By Andrew Brandt
I’m not sure how I feel about this. On the one hand, I feel sorry for the Chinese victims, most of whom are probably blissfully unaware of the dangers they now face on the Web. On the other, perhaps this will finally serve as a wake up call to Chinese authorities that they need to do something about homegrown Sino-cybercrime.
In the course of investigating some odd-looking URLs (including one which uses the name of every popular Chinese portal), I stumbled into a maze of Web sites that forcefully urge visitors to download and install software.
The scams start at Chinese porn sites — though, it must be noted, the photos on most of these sites are significantly less racy than what you’d find on your typical college coed’s MySpace page, even before Spring Break. The sites promote streamed video, but warn users that they must download and install a special “video on demand” player in order to watch the videos. Sound familiar?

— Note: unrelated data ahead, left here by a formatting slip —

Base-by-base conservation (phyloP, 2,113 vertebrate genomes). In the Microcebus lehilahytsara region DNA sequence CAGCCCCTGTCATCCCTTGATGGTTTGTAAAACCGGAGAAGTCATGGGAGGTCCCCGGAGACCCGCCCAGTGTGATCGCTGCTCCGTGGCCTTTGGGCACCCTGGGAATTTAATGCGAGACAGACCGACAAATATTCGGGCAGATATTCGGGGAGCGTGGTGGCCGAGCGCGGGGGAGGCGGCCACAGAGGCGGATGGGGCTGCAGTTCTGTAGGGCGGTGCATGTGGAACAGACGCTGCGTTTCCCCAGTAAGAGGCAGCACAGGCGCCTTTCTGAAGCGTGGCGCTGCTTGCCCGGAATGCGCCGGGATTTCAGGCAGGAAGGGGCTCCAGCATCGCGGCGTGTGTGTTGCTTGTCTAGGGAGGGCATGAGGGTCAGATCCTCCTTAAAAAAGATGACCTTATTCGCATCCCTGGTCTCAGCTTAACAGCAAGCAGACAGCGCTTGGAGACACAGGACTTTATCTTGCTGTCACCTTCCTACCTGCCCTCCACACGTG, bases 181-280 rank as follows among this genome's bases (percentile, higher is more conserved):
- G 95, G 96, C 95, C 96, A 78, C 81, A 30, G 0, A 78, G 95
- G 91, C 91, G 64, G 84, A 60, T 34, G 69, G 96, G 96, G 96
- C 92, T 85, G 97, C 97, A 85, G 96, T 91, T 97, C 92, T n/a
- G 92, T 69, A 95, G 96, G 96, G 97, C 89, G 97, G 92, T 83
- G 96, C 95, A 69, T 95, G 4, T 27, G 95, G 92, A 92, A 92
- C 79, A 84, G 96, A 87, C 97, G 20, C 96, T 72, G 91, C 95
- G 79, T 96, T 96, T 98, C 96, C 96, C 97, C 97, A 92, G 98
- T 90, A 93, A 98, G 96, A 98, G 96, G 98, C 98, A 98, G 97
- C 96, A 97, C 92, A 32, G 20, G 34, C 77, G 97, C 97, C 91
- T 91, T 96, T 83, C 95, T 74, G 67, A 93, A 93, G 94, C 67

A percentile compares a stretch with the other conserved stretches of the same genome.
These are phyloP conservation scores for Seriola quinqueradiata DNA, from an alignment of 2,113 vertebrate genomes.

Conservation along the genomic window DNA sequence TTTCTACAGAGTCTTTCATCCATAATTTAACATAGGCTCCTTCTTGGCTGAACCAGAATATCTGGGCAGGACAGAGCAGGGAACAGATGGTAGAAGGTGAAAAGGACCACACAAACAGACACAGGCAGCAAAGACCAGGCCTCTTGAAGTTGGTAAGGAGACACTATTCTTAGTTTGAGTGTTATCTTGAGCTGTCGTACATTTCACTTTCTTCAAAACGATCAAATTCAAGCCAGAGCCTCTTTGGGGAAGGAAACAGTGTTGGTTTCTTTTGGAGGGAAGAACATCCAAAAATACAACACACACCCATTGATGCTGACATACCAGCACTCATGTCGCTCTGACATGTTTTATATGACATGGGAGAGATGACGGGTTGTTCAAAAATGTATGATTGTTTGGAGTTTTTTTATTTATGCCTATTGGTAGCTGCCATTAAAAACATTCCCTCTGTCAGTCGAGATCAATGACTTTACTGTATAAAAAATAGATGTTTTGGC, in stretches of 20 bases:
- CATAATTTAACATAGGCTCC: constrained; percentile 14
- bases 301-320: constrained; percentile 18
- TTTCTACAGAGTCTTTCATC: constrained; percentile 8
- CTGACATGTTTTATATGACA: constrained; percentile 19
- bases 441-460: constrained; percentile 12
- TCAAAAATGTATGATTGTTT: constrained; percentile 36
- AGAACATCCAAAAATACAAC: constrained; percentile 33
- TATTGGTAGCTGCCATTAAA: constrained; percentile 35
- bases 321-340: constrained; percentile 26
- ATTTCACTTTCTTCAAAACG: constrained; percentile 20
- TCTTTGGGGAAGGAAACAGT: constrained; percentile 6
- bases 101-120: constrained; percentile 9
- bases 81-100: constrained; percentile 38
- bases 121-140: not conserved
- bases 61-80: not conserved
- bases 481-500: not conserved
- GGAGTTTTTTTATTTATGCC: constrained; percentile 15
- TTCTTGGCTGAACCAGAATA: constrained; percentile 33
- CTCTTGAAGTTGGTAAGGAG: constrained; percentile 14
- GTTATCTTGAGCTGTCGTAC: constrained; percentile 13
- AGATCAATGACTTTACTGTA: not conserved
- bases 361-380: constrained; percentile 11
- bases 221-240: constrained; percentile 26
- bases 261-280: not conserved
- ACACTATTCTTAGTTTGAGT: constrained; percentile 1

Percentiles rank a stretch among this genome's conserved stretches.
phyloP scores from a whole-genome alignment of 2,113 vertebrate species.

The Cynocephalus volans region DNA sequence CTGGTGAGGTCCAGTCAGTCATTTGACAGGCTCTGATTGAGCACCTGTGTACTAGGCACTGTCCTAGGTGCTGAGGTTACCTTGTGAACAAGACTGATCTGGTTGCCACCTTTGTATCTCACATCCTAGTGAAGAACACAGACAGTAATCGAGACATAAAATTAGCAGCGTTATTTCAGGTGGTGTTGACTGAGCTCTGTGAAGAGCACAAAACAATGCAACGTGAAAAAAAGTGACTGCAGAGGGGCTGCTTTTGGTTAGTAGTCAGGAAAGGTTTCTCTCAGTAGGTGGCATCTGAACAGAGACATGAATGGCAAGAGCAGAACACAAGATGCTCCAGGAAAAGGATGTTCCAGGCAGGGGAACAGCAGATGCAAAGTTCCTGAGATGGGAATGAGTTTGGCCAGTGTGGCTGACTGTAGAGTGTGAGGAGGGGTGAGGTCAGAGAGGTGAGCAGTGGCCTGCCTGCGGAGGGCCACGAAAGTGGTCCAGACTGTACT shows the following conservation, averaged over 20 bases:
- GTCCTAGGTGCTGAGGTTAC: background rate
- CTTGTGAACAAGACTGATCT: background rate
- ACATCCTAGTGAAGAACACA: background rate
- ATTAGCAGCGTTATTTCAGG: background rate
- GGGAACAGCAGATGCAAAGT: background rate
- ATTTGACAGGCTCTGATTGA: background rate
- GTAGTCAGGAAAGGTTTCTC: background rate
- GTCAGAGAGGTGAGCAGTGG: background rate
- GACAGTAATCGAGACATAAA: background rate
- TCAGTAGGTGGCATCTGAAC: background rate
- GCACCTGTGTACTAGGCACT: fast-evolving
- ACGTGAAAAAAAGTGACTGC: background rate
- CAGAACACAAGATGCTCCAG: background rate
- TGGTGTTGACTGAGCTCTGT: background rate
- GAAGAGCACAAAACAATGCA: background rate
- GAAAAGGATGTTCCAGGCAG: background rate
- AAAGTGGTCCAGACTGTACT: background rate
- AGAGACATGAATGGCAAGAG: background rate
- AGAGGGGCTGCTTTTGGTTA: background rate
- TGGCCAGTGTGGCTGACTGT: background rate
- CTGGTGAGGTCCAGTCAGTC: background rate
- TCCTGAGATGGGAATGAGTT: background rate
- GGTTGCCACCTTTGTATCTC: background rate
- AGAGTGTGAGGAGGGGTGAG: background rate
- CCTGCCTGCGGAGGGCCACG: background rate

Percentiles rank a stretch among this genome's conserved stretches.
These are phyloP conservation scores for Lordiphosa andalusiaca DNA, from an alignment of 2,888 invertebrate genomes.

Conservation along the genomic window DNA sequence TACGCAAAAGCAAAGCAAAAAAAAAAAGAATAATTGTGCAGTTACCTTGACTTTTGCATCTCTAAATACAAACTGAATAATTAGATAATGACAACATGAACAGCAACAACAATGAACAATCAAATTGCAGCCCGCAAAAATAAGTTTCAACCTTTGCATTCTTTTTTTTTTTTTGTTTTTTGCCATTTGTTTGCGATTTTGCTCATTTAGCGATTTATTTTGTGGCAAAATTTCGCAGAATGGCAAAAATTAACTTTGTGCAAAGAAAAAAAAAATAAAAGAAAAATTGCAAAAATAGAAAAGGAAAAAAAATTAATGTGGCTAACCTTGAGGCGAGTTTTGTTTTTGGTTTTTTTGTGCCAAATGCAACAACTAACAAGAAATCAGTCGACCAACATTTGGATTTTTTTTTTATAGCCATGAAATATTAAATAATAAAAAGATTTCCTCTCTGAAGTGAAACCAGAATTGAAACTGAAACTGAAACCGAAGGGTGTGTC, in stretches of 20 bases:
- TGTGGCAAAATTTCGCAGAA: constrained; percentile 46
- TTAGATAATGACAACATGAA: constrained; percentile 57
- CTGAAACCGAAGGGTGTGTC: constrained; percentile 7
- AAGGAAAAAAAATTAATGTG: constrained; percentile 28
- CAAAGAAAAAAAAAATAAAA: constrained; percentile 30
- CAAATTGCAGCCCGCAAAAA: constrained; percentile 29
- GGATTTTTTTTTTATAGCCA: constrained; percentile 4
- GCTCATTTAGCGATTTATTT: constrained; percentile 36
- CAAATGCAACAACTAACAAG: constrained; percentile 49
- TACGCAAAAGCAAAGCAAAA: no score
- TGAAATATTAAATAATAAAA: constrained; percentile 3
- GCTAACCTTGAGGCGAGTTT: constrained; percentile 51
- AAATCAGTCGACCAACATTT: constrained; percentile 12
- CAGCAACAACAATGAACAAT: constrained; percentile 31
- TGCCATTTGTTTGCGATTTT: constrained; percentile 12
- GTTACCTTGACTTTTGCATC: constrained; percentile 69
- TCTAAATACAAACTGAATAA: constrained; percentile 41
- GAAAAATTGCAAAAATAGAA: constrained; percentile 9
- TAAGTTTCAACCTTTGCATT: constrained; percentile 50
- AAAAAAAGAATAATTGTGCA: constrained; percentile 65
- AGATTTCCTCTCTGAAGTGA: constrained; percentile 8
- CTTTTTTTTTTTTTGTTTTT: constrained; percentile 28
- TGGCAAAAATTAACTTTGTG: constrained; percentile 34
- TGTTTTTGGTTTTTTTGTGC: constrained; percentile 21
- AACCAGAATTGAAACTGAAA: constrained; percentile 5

In the course of a few hours, I pulled down and researched five distinct Trojaned software packages, all of which originated from a “click here to download the player” link on a Web page. At best, the programs attempt to convince users to pay 100 Yuan (about $15) for access to what the program promises is a vast library of TV shows and movies from China and the rest of the world.
At worst, the programs pull down dozens of keylogging Trojans, downloaders, and backdoors at the same time as they install benign Chinese video software, such as the popular (and completely free) QVOD player.